Running your own startup is a unique experience that prepares you like no other for an entrepreneur career path. Startup businesses are often the trailblazers of our times, daring to venture into niche industries and come up with new concepts. Yet being bold will not guarantee success on its own – and this is why most startups nowadays are bound to fail.
Amidst the intense competition to be among the few that make it into the corporate world, how can you ensure that your startup has the right foundations to make it go the extra mile? You can start by avoiding these common mistakes.
Building a startup from the ground up is often associated with a more laidback attitude, one that puts too much emphasis on talent and having the right idea at the right time rather than grinding away every day to make it work. Yet this is one of the biggest mistakes you can make: it is much more effective to adopt a hard-working approach from the very start and never skip the planning stage. A creative idea may indeed be the backbone of your company but, according to research, 42% of startups fail due to an unrecognized lack of market need, while 29% fail due to lack of funding, 23% because they hired the wrong people and 19% due to their competition – all of which are aspects that require solid and constant input from you.
Crunching those numbers and researching the market to come up with a solid plan, including how the financial aspects will roll out, is what will make it work – or not. Coming up with an organizational schedule and different scenarios where you thoroughly examine how your company will proceed with different amounts of funding or varying degrees of success is the mark of a truly devoted businessman. It might seem more tedious a task than simply running with the creative concept you had in mind, but planning ahead may save you from a lot of hiccups down the road, as you will always be prepared and ready with a plan B.
Don’t underestimate compliance with regulatory requirements.
Just because your company is a startup that currently employs three people – including yourself – does not mean that it is too small for regulatory rules. Take for instance the new EU General Data Protection Regulation that came into effect on May 25, 2018 and imposed strict obligations on businesses regarding data privacy. Ensuring GDPR compliance encompasses a lot of hard work, using up time and money to discover and classify different types of data in order to protect them accordingly, as well as implementing technical cybersecurity measures like data pseudonymization to successfully prevent hacker attacks.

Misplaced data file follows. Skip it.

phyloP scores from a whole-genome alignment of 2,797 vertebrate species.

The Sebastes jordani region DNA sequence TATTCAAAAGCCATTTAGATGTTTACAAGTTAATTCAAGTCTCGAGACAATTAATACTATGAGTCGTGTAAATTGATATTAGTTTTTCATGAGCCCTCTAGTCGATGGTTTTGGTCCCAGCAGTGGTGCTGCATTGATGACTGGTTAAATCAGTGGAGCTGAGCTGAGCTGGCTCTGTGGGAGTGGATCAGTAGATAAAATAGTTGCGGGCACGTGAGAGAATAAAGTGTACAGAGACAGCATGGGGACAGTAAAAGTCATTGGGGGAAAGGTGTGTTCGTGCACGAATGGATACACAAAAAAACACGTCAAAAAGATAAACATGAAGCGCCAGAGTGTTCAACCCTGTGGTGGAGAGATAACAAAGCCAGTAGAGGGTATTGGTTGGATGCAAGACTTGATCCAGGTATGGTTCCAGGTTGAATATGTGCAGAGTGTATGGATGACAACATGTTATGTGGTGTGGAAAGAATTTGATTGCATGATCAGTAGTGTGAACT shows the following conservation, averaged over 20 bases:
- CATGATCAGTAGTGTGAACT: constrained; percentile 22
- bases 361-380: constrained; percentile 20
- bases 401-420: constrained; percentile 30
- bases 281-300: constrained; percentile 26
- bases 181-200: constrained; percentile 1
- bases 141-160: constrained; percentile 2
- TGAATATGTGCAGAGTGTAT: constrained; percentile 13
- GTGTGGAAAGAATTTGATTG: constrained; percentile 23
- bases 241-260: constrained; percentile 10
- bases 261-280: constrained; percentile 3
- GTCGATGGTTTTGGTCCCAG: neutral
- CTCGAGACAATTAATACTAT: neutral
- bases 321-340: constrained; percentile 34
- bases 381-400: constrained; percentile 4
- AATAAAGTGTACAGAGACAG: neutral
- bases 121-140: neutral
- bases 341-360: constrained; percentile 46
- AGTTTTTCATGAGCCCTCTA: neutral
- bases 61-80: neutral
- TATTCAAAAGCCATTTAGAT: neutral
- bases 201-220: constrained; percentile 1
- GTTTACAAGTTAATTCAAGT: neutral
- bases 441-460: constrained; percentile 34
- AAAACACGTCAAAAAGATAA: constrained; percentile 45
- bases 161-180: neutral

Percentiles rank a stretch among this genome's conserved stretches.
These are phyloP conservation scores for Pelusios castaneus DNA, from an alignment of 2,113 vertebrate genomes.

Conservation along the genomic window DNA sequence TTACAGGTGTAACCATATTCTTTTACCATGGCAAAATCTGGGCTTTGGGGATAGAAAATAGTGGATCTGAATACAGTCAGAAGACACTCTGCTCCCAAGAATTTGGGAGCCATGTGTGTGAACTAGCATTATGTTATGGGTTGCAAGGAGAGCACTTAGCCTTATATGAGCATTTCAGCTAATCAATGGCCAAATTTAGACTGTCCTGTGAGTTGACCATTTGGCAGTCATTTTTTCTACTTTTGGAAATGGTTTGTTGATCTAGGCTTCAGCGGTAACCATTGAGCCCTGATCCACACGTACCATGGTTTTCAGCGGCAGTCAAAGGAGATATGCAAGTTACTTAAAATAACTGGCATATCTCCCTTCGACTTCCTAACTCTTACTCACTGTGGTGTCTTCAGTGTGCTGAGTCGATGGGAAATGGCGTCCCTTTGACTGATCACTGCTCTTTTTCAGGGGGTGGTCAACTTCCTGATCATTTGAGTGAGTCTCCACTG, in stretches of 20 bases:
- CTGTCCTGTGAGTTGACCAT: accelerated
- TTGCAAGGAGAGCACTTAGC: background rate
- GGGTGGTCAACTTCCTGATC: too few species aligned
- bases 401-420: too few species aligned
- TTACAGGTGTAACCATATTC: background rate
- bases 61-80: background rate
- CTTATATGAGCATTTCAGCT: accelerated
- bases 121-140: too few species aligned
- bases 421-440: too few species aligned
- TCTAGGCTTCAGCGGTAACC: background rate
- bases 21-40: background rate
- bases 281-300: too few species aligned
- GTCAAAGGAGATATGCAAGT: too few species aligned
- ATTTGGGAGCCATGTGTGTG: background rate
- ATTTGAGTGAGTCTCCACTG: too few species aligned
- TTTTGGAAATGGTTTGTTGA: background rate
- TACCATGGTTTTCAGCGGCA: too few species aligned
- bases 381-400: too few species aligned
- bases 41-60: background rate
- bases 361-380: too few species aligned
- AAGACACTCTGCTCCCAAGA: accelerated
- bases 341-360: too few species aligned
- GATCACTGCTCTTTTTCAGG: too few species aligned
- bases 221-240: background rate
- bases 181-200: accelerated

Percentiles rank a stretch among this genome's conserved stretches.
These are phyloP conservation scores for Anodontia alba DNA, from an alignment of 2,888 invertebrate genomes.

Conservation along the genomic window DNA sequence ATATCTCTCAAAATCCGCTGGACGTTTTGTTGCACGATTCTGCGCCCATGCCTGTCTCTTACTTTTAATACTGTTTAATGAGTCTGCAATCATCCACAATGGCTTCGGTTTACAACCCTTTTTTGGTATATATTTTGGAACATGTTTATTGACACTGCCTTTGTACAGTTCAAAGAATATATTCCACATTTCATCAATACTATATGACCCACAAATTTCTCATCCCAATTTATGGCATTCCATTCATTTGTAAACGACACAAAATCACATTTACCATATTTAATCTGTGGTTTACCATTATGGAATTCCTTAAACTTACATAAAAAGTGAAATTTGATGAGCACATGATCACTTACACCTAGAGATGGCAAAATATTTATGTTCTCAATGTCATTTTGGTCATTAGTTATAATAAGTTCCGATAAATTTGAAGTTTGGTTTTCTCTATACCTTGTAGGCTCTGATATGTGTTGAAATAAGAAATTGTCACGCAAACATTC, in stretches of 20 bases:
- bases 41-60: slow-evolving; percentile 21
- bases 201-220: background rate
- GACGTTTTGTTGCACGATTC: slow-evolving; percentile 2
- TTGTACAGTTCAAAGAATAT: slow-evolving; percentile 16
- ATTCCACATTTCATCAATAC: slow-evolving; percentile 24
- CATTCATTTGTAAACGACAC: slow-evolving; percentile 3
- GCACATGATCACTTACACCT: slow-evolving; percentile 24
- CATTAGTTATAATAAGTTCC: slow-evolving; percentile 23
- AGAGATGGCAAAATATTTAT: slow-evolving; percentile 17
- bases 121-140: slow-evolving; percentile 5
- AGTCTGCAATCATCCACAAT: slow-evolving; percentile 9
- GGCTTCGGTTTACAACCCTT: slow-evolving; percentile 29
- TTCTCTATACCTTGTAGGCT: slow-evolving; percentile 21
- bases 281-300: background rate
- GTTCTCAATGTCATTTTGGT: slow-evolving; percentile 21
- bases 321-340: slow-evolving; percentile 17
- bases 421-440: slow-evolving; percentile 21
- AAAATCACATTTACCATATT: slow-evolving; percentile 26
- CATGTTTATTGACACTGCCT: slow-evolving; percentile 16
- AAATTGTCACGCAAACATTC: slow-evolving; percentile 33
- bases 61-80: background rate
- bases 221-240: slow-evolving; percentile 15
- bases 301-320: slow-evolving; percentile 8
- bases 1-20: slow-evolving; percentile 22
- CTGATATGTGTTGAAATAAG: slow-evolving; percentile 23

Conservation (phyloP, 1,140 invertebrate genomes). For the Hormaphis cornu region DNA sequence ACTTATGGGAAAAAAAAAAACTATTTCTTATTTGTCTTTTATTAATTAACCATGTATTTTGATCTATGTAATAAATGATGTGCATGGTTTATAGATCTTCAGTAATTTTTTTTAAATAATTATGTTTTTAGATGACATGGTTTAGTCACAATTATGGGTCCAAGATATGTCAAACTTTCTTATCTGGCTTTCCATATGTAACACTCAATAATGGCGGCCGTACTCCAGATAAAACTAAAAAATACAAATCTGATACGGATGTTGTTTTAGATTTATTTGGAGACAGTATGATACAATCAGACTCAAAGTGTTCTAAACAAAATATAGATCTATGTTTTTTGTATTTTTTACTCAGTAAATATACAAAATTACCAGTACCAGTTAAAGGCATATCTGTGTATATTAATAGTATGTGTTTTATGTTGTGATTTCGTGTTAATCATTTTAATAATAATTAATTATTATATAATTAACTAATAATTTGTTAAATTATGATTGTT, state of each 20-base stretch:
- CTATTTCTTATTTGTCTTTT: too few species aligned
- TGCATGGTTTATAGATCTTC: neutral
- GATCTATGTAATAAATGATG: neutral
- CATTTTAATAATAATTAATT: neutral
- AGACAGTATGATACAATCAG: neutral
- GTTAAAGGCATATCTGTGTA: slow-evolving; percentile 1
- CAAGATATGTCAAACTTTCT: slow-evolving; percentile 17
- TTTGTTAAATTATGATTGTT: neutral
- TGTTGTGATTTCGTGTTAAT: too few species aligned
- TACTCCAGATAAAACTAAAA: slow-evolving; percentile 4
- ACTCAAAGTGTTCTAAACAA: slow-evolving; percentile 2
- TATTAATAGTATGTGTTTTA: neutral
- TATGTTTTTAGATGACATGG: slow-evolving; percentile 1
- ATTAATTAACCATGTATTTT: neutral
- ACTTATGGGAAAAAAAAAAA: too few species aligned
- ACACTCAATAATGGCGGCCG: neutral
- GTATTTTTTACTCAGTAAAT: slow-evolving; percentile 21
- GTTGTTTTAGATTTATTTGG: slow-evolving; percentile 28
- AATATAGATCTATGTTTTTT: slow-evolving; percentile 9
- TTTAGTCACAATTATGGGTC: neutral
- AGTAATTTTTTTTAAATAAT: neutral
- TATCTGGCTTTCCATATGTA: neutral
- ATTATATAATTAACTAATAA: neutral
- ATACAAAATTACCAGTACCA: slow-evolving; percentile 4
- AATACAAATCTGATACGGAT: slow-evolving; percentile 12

You might think your small startup is too small for the GDPR, but think again: according to the rules laid down by the Regulation, any US-based business, regardless of size, may fall under its scope if it offers products or services to people on EU soil, or even simply monitors their behavior. And the price for violating your obligations under the GDPR? A hefty fine that can go up to €20 million or an impressive 4% of the company’s yearly revenue.
Don’t launch before you are ready.
There is nothing worse for an entrepreneur than a networking or funding opportunity that is missed because you are not ready to follow up on it. Before you go public with your idea, and especially before you seek out investors, make sure you have moved far beyond the initial idea phase into something more tangible that your supporters will be able to relate to – and that they can actually invest in. There is no use for a brilliant idea being shared when you are not in a position to accept funding just yet. The same is true for every stage of your company’s lifecycle – before you launch or expand, make sure that you have the resources to take on the prospects that will come your way.
After all, it is not certain whether you will have the chance to impress those same people again, so why let it go to waste? Knowing how you will be investing the next round of funding you get or having an immediate comeback when a new network acquaintance asks you how they could get involved with your project will not only enable you to do the best you can with the opportunities you get, but it will also show that you are serious about your job – and you will be equally serious about keeping your investors or your clients happy.
Hire the right people.
Finally, as with every company, having the right people on board can be tremendously important for your financial success. Choose people that reflect the work ethic that you want for your startup and fit into your vision for the company. In that way, you will make sure that the people working for you are going to give it 100%, as they will share your values and dreams for your startup. Always remember that startups’ contribution to the real economy is often underestimated. According to research, there were a whopping 3,105,875 jobs created thanks to startups that were less than a year old.
Running a startup is exhausting, as you often have to do almost everything on your own, from liaising with vendors to approving marketing ideas. Making sure that you steer clear of these very common startup mistakes can go a long way towards ensuring the success of your new company.